The Appalachian Trail (“AT”) is about 2200 miles long and runs from Georgia to Maine (or Maine to Georgia depending on your perspective). To hike the entire trail is an arduous undertaking and includes both unrivaled natural beauty and a fair share of personal hazards. Completing the hike can be a life-changing experience, leading to a great sense of reward and accomplishment while also providing for many practical life lessons throughout. In many ways, a successful thru-hike (completing the entire trail in a single season) is similar to being a successful investor, whereas both are long journeys that require experience, preparation, discipline, endurance, humility, stoicism, and a good sense humor.
Talk to people that have done it, read as much as you can from different sources/styles, watch some cool YouTube videos, and then dip your toe in. Make sure you are ready, and that you understand the risks in what you are about to undertake. Create a plan that will help you deal with as many variables you can think of, but know you won’t be able to anticipate all of them. Stick to a well thought out plan, as it will prevent you from making impulsive or reckless decisions when something doesn’t go your way. It’s a long journey and you’ll need serious staying power…when things go against you, you might be tempted to throw in the towel. Never forget that you don’t know everything, or even close, and be willing to admit when you’re wrong or make mistakes. There will be many things that are out of your control, so don’t worry about them…get comfortable being uncomfortable and concern yourself with things you can control. Last but not least embrace the humor in it…you’ll make mistakes, the world will seem like it’s out to get you, and at times you’ll be hot, cold, tired, hungry, and smelly…laughing will make your time on the trail more bearable.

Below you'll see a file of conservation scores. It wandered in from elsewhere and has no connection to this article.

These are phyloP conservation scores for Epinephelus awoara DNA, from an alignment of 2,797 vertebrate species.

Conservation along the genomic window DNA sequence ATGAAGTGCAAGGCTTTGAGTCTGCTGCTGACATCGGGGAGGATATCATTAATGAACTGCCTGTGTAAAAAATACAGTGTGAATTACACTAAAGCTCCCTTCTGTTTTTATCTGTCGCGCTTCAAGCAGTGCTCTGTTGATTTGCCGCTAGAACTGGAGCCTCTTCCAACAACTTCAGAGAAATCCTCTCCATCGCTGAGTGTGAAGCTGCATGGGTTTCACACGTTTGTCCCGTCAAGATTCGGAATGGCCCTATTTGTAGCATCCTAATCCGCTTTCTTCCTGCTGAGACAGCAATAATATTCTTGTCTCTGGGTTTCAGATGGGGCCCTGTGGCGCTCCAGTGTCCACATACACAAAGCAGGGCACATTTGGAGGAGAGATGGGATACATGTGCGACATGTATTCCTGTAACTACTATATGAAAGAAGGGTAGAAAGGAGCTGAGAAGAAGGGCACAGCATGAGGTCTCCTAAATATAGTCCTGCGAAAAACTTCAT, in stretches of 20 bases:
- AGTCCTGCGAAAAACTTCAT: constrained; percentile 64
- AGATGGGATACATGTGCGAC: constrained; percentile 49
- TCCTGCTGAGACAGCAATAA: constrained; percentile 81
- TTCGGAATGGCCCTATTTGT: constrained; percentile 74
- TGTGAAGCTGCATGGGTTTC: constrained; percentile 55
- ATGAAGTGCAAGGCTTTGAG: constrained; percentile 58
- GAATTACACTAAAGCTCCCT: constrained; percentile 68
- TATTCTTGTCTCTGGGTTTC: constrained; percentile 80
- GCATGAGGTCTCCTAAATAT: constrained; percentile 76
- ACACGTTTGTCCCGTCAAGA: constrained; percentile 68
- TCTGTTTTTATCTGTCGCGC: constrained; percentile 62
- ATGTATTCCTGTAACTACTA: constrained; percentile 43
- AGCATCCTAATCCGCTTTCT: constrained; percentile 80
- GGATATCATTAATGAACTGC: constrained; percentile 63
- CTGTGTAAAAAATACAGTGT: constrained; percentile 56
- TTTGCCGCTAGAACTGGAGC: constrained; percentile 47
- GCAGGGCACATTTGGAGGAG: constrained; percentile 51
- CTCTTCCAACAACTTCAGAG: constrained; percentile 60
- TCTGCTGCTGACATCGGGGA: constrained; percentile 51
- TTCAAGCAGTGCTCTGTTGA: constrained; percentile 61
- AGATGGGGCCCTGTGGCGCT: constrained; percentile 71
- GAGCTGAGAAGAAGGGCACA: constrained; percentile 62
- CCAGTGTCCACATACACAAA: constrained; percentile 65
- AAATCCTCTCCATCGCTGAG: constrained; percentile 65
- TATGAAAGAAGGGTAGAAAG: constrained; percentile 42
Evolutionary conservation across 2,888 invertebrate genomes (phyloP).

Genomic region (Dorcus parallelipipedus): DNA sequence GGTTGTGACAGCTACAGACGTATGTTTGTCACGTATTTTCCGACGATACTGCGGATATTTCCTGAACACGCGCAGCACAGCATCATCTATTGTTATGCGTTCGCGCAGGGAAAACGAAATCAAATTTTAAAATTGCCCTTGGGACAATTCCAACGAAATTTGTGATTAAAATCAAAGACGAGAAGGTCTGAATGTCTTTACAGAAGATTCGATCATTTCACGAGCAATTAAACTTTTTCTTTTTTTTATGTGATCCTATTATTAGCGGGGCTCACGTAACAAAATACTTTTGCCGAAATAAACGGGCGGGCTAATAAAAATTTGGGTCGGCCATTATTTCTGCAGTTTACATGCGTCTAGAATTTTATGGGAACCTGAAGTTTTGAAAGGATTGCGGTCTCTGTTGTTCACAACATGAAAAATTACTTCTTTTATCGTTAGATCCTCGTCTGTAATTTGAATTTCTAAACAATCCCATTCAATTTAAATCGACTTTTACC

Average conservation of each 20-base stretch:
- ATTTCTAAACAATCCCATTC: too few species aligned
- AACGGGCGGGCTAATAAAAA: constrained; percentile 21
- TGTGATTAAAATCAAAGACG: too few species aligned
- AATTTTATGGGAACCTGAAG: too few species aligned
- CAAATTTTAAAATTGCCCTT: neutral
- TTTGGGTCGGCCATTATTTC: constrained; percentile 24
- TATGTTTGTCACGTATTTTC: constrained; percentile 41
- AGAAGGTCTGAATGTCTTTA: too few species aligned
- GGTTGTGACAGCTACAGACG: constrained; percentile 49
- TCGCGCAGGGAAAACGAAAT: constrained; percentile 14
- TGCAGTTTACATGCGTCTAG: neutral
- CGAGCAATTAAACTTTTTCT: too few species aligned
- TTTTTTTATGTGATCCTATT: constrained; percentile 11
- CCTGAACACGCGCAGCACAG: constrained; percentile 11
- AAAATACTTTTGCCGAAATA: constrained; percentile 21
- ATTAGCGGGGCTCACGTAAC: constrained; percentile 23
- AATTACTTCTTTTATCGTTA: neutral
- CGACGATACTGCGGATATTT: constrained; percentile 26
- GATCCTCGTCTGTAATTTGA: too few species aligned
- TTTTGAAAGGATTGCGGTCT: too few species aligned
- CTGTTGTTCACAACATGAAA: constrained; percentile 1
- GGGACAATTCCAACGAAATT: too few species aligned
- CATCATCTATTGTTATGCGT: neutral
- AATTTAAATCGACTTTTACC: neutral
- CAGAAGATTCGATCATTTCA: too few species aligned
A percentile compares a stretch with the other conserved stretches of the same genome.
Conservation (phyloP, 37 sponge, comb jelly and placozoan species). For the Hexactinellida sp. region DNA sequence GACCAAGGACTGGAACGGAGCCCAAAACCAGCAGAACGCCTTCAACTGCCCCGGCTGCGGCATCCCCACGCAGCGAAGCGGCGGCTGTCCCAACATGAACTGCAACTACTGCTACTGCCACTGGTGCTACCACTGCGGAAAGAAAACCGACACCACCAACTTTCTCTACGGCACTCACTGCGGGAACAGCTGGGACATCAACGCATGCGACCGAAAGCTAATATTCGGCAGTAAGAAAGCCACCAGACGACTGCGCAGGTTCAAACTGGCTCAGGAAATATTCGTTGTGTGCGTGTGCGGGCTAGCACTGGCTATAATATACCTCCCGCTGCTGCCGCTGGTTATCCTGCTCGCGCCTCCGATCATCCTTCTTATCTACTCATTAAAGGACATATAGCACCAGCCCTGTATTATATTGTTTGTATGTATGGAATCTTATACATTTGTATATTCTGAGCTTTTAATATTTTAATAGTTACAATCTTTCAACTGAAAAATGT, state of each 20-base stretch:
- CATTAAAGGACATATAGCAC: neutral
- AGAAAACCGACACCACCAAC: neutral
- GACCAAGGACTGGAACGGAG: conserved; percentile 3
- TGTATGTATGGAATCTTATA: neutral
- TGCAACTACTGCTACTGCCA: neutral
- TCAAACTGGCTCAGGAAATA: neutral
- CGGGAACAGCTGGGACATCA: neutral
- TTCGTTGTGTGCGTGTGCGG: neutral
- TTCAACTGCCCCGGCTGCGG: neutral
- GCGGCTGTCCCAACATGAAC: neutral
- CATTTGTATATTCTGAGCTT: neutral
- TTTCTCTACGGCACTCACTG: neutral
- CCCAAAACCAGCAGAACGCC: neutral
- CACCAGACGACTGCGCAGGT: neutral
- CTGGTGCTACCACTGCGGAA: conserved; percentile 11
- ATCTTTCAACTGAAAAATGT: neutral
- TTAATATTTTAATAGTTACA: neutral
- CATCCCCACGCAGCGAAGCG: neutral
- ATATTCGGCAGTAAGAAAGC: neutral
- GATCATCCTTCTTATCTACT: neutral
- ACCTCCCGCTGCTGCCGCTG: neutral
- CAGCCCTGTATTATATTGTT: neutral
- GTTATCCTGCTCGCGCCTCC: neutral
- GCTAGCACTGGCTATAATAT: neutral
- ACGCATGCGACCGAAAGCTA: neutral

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The assertions and statements in this blog post are based on the opinions of the author and Liquid Strategies. The examples cited in this paper are based on hypothetical situations and should only be considered as examples of potential trading strategies. They do not take into consideration the impact that certain economic or market factors have on the decision making process. Past performance is no indication of future results. Inherent in any investment is the potential for loss.